A Bureau of Land Management worker posted this video on their facebook page saying that they “captured this strange ‘thing’ swimming in the Chena River in Fairbanks”. The ‘creature’ in this video was soon named the Alaska Ice Monster and spread like wildfire. Theories started flying about what this was. An Alaskan Nessie? Some kind of arctic crocodile? A giant fish?
It boils down to something much simpler: frazil ice stuck to a rope that is attached to a nearby pier. Frazil ice is soft ice that cannot completely freeze due to turbulent water. While the ‘creature’ seems to be moving in the water, a rope is merely swaying in the current.
One of nature’s most social and playful creatures, river otters have big personalities and even bigger appetites. Often seen in groups, they can be observed hunting and frolicking year round at Loess Bluffs National Wildlife Refuge in Missouri. In winter, you might even catch them sliding across the ice on their bellies. Photo courtesy of Kenny Bahr.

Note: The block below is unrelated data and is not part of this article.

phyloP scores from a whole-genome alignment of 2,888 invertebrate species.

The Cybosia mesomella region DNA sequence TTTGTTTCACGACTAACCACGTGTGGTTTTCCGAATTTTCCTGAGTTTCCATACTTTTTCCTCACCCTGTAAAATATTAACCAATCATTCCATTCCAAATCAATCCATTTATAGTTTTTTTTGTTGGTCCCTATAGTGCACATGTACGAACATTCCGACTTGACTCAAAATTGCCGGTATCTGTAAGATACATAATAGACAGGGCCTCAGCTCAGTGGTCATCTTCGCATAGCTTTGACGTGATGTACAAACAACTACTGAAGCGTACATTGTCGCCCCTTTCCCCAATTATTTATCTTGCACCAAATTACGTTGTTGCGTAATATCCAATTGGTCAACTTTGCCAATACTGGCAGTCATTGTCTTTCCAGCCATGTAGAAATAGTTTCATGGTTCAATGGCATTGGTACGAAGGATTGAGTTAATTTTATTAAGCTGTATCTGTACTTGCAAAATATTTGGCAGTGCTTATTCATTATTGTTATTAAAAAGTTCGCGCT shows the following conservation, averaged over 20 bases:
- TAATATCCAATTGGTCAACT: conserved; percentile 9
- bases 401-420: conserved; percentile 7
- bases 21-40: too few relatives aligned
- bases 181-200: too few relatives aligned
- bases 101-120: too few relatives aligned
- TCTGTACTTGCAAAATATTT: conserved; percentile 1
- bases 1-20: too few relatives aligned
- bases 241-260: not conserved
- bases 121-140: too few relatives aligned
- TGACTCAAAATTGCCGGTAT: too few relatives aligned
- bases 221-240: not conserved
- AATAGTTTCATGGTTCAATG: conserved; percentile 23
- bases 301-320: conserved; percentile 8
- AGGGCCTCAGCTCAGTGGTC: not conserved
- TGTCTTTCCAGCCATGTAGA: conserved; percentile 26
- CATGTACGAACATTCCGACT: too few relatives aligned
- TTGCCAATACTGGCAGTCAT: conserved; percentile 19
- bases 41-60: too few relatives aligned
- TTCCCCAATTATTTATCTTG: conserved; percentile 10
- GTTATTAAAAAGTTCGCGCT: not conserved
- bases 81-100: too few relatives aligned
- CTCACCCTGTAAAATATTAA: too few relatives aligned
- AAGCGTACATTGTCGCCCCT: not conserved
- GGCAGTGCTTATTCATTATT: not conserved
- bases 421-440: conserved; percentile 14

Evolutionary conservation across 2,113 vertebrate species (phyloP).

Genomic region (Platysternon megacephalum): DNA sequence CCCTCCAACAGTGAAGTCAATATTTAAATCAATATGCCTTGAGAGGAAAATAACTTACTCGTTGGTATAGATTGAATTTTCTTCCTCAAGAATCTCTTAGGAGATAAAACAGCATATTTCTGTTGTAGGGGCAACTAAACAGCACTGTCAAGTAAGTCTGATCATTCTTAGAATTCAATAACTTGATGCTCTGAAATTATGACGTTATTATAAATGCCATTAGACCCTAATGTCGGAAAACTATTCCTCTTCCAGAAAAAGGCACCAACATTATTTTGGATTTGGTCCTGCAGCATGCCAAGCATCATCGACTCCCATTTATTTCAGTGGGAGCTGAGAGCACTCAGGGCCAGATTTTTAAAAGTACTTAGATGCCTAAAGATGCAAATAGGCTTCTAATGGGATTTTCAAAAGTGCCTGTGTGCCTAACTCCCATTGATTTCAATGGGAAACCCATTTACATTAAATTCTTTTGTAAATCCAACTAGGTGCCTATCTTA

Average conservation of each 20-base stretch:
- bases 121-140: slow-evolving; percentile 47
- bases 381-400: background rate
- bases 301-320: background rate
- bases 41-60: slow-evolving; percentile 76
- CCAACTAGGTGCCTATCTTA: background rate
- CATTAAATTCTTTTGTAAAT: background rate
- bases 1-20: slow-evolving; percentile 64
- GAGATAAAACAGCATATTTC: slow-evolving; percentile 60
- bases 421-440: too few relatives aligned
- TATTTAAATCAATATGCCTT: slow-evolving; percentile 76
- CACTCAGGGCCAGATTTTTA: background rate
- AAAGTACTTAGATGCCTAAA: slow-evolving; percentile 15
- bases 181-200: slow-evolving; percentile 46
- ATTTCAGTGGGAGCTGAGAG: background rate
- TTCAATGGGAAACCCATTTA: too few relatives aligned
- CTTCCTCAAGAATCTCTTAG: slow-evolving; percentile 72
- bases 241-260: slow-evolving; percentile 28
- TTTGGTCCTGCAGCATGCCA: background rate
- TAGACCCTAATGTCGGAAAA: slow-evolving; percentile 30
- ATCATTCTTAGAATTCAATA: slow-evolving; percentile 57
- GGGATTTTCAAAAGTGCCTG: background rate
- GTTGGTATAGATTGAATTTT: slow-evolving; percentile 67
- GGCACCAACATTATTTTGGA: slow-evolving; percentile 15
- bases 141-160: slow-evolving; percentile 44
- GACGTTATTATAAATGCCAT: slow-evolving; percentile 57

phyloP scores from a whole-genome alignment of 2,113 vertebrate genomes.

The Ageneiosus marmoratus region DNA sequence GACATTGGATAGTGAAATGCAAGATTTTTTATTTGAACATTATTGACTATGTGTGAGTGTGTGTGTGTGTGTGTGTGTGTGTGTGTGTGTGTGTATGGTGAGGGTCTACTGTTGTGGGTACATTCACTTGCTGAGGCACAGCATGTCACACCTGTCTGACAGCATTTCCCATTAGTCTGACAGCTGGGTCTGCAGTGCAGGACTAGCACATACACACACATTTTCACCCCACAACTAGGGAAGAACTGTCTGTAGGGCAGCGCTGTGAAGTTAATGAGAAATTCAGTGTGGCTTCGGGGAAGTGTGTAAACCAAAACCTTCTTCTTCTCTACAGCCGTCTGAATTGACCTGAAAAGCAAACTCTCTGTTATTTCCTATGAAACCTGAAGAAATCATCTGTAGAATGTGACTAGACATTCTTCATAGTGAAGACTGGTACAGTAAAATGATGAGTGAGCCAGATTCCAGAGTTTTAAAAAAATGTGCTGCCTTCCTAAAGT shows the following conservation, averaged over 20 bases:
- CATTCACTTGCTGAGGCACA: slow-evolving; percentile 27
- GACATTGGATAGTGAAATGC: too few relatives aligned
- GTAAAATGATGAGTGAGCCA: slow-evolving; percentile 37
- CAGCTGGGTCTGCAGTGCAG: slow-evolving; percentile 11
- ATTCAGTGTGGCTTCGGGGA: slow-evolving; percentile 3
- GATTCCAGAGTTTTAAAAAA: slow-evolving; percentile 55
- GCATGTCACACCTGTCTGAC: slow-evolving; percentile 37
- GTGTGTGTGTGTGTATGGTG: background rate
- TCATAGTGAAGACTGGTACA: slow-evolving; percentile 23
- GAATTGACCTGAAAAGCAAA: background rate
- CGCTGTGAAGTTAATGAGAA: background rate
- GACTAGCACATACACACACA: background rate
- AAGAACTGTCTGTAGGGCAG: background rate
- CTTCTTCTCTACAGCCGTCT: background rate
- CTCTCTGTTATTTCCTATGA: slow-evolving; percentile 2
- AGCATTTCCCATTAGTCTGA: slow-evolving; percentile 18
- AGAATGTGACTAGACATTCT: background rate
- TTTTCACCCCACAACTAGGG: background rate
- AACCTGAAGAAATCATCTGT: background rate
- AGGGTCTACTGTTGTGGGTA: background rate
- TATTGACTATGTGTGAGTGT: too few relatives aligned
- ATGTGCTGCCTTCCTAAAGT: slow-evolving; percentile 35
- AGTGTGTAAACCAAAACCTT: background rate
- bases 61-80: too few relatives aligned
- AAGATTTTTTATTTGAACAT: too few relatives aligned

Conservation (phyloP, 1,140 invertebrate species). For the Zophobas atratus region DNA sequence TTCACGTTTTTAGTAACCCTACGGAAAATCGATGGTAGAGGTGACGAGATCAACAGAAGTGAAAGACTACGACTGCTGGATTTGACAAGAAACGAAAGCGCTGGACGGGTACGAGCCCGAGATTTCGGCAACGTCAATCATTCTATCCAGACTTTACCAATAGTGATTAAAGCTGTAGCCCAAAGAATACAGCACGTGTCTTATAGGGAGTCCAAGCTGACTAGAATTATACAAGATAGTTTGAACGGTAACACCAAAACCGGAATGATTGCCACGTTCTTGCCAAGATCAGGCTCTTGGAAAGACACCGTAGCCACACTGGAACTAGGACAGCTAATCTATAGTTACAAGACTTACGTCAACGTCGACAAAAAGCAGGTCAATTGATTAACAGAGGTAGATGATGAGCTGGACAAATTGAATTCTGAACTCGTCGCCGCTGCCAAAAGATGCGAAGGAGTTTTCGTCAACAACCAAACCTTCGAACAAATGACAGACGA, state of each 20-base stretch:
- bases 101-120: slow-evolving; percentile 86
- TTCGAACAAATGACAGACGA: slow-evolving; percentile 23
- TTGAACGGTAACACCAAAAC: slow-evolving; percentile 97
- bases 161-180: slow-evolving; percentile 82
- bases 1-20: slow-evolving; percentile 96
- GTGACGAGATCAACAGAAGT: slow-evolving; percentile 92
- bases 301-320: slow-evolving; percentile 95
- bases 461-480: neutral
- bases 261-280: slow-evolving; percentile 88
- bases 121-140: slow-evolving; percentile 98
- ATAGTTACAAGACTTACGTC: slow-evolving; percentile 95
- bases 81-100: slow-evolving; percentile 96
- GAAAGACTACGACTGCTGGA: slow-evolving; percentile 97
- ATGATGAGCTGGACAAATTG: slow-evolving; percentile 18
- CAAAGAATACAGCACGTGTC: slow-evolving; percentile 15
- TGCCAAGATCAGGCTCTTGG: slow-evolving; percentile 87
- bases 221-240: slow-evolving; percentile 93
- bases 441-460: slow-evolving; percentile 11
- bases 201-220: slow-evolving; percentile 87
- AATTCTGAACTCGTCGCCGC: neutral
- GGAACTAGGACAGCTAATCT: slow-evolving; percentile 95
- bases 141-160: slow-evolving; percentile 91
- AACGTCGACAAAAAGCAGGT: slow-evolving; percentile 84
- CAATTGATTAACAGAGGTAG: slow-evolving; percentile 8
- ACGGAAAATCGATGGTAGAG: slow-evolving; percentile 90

A water deity is a deity in mythology associated with water or various bodies of water. Water deities are common in mythology and were usually more important among civilizations in which the sea or ocean, or a great river was more important. Another important focus of worship of water deities were springs or holy wells.
As a form of animal worship, whales and snakes (hence dragons) have been regarded as godly deities throughout the world (other animals are such as turtles, fish, crabs, and sharks). In Asian lore, whales and dragons sometimes have connections. Serpents are also common as a symbol or as serpentine deities, sharing many similarities with dragons.
As stated above, this is a GROWING list of water deities that I will be adding to periodically as research and time permits. I advise that if you become interested in any deities, you check to make sure that their culture is not a closed one. **AKA: Don’t appropriate.